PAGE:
Anyway, for me this is a fantastic release by NI. The presets (Snapshots) are brilliant and so is the gui. All the effects are wonderful and the modular approach makes this very flexible indeed.

    If there are any Kore users here who loved the ‘Deep’ series (Transformations, Reconstructions) you will be delighted to know that the same guy who designed those releases is part of this design team for Molekular.

  6. It’s a plus that it runs inside reactor… at least for Reaktor users. This gives you the ability to customize the Ensemble to your specific needs…. wanna add a sequencer to modulate effect parameters? How about putting a synth or sampling drum machine in front of Molekular to create an all-in-one groove machine?

    Reaktor also allows you to do other things, like morph between a series of snapshots (presets), create unique routings, and even program your own additions to the ensemble… the built-in sample recorder makes sampling very quick, you can re-skin ensembles to customize your studio or create visuals for a live set… you can send midi out in many different ways to do things like control lighting systems that respond to the effects parameters… you can even customize the layout of all the knobs and controllers in an ensemble to suit your workflow…

    I understand the guys who would prefer it standalone, but if you take the time to learn even the basics of modifying Reaktor instruments and ensembles… it can really open up a lot of creative possibilities.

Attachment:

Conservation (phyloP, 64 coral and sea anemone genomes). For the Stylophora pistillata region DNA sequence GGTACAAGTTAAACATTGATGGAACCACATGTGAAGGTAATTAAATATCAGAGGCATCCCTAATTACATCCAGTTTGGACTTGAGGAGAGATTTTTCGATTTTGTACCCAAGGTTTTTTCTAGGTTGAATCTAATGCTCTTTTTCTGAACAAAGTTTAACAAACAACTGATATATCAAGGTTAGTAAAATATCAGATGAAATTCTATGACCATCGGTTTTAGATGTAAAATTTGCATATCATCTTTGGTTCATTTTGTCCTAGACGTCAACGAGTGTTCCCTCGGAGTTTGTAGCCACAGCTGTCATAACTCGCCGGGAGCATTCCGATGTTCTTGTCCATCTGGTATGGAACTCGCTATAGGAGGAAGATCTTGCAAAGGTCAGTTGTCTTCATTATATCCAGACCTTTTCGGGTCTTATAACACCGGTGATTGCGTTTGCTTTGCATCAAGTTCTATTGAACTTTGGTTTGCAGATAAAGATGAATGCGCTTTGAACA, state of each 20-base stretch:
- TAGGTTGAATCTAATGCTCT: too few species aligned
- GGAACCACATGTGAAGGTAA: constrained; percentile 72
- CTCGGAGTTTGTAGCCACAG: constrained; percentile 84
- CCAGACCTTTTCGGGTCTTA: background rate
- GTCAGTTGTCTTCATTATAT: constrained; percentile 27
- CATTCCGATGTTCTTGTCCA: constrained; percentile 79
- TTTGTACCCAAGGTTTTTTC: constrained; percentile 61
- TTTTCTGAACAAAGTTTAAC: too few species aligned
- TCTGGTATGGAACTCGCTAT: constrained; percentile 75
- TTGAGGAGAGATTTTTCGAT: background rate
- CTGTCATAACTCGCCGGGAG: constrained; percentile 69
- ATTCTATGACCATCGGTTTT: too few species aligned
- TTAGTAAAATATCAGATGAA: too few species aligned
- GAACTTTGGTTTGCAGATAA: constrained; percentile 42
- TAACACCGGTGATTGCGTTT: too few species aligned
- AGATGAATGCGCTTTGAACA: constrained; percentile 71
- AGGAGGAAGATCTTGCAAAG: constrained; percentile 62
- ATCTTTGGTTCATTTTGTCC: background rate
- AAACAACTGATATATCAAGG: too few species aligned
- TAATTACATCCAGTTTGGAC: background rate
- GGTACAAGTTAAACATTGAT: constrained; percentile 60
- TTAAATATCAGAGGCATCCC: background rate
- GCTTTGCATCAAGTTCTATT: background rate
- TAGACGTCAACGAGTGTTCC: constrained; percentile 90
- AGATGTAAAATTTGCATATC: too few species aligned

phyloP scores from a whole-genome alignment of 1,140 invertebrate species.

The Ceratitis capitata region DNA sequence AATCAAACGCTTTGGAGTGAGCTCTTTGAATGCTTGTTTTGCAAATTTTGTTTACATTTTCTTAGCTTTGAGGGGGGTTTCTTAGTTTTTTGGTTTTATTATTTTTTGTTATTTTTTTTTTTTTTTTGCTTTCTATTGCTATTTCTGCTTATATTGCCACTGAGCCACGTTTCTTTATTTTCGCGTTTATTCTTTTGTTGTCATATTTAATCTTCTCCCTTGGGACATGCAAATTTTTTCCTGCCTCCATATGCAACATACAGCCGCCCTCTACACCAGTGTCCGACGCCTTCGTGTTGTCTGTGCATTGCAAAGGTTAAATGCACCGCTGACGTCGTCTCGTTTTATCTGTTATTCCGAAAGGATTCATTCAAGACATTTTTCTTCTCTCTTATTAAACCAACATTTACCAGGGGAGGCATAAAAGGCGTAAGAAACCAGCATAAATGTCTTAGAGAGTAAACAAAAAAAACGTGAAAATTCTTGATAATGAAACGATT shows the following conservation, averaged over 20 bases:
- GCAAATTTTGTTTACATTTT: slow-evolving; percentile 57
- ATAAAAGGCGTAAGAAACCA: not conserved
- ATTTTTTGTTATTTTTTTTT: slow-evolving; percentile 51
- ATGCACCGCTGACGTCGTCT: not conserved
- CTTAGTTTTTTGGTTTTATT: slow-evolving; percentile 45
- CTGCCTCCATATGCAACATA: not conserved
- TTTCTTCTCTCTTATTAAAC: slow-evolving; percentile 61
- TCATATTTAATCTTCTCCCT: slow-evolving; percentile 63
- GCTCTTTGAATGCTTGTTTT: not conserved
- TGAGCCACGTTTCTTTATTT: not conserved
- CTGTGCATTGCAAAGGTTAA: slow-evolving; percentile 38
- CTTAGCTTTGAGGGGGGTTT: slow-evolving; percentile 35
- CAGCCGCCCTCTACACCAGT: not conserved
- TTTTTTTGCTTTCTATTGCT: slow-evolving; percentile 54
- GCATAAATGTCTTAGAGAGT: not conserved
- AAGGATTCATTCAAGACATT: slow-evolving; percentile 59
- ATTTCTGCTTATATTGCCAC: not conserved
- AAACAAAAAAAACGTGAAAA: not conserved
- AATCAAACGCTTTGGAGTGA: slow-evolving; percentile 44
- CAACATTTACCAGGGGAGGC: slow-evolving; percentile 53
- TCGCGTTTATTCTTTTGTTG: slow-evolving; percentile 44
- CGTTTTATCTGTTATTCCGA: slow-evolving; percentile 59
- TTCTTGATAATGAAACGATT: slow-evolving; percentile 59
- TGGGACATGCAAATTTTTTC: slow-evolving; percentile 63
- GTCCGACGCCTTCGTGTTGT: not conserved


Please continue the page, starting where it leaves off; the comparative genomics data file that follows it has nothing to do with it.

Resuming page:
7. I agree that making these only function within Reaktor is pretty clunky. But here’s the reason why they’re doing it – a lot of these products are actually developed externally by Reaktor power-users (like Tim Exile on the Finger, Errorsmith on Razor, now Zynaptiq on this one). So all that Native Instruments has to do is generate some marketing material, throw a small margin at the developer, then sit back and collect the profits. Easy-peasy.

    Personally, as much as I enjoy NI products, the fact that a) they left a whole community of Kore users (including myself) out in the cold and b) now require OS 10.7 or higher to install and run their products (when more than 25% of users are still running SL), makes me think twice about giving them any of my money.

    1. I agree. the 10.7 requirement is ridiculous. I understand the older OS’s will be abandoned at some point, but 10.6.8 is THE MOST STABLE OSX in 10 years, and there is a reason why a lot of us are clinging to it. I won’t upgrade right now, so I won’t buy this product. I understand I will have to move on at some point, but not with the problems I have heard, and not when I have a rock solid system that CAN run these ensembles without needing an OS upgrade. And I got Kore too…. thanks for nothing on that NI. You had nothing but unmitigated zeal for it until the day you orphaned it.

      1. Never had a freeze with Mavericks, ever. Complete rock solid for me – so the only reason to stay with old OS versions is if you use hardware that has out of date drivers or software that hasn’t been updated in a long time.

  8. Very interesting and musical effects ! Not a toy like Tornado, or Glitch…. The only problem is that the effects and sounds from Native Instruments… sounds like Native Instruments and are immediately
    identifiable. To use sparingly… (The same thing with the Vengeance soundbank).

    1. let me guess, I bet you thought Monark also had that “NI” sound even though you couldn’t possibly tell a difference between it and the real thing in a blind test. This type of hyperbole based off of NI’s very plain/raw and therefor harsh demos is getting old real quick. That “NI sheen” is complete rubish

  9. It’s prob less expensive to generate the plug and gui in reaktor and sell it, then to do it from scratch and release it in an autonomous state…